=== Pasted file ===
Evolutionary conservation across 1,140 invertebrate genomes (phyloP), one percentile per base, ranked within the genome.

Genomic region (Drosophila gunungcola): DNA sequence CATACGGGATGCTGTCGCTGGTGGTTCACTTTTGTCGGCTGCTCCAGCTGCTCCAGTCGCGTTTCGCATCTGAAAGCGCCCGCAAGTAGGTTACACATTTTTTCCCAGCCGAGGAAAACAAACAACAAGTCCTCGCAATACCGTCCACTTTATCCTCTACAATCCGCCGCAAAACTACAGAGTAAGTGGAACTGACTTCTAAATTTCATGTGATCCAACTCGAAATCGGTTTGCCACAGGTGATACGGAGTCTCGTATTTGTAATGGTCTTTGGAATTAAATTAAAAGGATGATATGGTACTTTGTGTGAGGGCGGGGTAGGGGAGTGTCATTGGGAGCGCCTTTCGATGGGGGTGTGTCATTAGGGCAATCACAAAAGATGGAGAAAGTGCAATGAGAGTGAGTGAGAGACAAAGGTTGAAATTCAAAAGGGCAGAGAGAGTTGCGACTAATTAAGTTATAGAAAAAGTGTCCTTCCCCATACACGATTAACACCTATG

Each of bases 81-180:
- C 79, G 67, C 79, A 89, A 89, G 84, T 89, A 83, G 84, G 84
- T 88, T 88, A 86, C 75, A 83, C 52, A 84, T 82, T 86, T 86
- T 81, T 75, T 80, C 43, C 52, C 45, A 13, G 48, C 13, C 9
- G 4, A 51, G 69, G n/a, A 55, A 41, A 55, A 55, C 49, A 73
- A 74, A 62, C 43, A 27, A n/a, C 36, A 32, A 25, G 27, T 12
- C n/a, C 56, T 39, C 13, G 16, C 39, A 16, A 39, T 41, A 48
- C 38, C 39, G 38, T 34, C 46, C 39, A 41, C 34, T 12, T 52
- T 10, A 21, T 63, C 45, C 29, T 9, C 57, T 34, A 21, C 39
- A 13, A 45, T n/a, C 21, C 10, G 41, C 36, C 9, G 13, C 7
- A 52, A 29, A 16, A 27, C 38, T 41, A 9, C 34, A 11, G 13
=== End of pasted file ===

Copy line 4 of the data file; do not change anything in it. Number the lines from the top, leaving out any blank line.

- C 79, G 67, C 79, A 89, A 89, G 84, T 89, A 83, G 84, G 84